“There`s more excitement, there`s more enthusiasm because we`re all new – I like Ronnie`s voice very much, I like the way he can interpret what I play on the guitar – he seems to be able to integrate his melodies into my guitar progressions.”
You were saying something on the radio about it being “medieval”.
“Yes, we do use a lot of medieval modes.”
Like your “Witchfinder General” hat? (I didn`t actually say that. I only just thought of it. Traditionally Blackmore has often worn a Cromwellian stovepipe hat with a buckleband onstage.)

“…Uh… in the way that the modes work slightly differently to the scales. You use a lot of notes, whole tones… one prime example being `Greensleeves` which was written in the 16th century by Henry VIII – or so he told me – or rather it was probably written by one of his court minstrels who he beheaded and stole the publishing rights from…”
Dio chuckles.
“Anyway. One of the songs we do is called `16th Century Greensleeves` which is how we imagined the story to be.”
It`s a period that really interests Ritchie.
“All the music I play at home is either German baroque music – people like Bauxteheuder, Telemann, or it`s medieval music. English medieval music. I prefer things like the harpsichord, the recorder and the tambourine.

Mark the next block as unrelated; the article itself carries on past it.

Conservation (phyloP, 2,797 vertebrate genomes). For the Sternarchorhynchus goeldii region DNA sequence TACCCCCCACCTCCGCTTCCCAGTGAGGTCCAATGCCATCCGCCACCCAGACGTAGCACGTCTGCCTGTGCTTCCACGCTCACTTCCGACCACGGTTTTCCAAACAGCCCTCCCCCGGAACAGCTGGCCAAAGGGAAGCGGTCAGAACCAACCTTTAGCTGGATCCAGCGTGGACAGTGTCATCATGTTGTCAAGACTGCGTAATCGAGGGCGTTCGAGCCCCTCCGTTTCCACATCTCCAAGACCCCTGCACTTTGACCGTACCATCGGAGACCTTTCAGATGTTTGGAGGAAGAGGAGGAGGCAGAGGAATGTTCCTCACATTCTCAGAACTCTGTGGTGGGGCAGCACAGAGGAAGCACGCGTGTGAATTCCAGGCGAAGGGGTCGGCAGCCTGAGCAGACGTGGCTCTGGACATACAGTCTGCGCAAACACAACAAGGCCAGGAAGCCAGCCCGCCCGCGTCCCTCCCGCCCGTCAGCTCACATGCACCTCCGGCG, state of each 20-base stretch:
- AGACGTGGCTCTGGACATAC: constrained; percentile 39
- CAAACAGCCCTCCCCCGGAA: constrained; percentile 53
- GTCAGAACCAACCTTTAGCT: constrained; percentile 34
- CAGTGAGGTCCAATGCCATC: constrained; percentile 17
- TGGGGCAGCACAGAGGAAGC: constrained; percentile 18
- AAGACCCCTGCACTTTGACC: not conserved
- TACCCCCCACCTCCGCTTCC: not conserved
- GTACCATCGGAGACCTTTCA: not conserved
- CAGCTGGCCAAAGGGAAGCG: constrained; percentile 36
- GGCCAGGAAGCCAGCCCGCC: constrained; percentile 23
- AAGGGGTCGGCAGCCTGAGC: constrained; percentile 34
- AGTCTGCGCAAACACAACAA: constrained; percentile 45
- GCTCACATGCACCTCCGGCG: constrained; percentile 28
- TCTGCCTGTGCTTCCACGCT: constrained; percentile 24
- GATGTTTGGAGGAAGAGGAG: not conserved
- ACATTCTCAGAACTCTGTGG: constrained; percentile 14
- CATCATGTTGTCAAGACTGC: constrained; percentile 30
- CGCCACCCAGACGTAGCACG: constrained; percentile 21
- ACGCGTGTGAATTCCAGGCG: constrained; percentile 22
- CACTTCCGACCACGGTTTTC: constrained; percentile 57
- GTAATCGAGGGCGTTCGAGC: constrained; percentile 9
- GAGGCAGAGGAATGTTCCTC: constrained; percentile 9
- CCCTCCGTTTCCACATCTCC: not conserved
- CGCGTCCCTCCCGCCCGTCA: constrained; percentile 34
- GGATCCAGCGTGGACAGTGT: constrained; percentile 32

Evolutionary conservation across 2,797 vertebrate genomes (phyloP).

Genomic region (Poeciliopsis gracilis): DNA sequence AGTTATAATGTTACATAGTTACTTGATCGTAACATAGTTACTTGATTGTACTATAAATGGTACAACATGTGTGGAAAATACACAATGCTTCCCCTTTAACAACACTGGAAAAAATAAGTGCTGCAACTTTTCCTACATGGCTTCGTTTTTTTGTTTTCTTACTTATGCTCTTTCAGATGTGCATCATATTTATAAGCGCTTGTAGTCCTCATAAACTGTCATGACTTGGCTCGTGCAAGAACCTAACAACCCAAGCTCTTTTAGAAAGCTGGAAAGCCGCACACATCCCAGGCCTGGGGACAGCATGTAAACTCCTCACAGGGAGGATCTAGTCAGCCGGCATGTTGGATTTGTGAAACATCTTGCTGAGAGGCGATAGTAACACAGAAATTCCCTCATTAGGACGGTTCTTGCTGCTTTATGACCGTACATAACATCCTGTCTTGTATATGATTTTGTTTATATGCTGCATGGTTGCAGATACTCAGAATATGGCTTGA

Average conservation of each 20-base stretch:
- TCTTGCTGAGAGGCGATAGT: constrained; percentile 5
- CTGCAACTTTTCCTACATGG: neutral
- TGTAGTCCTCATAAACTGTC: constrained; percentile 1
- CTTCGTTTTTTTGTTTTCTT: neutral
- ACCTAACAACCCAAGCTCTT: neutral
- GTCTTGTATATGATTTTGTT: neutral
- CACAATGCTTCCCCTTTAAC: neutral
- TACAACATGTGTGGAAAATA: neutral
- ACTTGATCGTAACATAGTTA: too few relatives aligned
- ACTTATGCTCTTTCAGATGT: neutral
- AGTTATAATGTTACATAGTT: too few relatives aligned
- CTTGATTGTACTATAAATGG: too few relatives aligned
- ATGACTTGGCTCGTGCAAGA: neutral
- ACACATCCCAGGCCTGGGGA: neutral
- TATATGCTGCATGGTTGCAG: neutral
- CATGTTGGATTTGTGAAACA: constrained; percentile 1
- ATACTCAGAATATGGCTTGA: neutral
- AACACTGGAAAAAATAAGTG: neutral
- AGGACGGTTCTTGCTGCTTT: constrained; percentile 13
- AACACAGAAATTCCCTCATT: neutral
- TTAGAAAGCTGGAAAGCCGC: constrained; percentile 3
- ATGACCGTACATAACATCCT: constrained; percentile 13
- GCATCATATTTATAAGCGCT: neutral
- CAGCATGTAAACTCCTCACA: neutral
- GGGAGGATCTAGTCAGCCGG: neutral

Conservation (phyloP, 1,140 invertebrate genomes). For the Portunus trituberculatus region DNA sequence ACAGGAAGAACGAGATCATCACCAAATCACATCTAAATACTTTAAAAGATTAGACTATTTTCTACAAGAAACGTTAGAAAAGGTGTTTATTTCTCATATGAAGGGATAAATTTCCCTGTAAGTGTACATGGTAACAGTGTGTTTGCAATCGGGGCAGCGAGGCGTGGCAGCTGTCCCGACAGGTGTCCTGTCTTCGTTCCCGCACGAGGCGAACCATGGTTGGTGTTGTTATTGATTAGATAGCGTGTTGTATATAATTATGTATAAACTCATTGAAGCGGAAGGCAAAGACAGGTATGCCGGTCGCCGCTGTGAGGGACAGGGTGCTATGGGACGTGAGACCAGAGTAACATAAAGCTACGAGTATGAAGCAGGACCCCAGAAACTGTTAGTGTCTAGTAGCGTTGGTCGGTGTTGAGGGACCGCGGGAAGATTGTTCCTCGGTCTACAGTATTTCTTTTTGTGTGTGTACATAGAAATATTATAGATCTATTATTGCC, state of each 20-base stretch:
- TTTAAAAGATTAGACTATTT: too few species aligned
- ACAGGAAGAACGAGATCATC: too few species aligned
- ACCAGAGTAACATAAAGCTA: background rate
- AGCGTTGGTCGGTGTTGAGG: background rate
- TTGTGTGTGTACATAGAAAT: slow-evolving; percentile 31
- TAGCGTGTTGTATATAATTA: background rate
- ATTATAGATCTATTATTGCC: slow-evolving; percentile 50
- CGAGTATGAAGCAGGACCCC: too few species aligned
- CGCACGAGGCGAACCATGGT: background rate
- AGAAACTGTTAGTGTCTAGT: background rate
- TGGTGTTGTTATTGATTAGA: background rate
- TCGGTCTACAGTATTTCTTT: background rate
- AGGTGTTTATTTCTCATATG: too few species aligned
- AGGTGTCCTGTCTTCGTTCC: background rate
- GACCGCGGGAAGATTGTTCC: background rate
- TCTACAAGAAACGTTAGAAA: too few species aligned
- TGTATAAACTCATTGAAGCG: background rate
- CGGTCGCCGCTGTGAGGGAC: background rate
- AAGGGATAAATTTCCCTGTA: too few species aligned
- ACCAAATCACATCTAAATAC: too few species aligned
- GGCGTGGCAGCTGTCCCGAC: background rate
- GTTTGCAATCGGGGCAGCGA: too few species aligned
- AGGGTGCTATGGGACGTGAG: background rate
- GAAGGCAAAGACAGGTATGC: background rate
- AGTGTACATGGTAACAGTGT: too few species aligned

“They used very weird instruments in those days…” then, breaking off, to Dio (Blackmore is still surveying the pool), “She`s drowning…” and breaks up laughing.
“And I`m interested in the supernatural and psychic research…” then breaks off again, “She`s really a great swimmer…” and he and Dio crack up again. Dio then gets up, and perhaps by way of recompense, buys another round of beers.
“Whenever I`m pissed off with the rock scene,” he concludes, “which is quite often, I just tune in to Bach, play my Bach records and medieval music and people come round – like other artists – and it`s so funny, the reaction that you get. They think `Ah, rock musician, gold records on the wall`, expecting all the funk shit to come booming out – shoeshine music – and on comes medieval tambourine dancers and jigs…and Bach!”
And folk singers?


I have personally transcribed this from the original paper and you are free to use it as you like. If you use it on your own  webpages – please credit me or put up a link to my blog.

This number of New Musical Express also contains articles/interviews with these people: Rod Stewart, Ray Thomas (Moody Blues), Speedy Keen, Ian Dury, David Bowie, Larry Parnes, Deep Purple, Gil Scott-Heron, The Flamin` Groovies, Amos Garrett, Steve Hillage, Maria Muldaur.

The original music paper this article came from (pictured at the top) is for sale!

1. Send me an e-mail, if you are interested. Send it to: geirmykl@gmail.com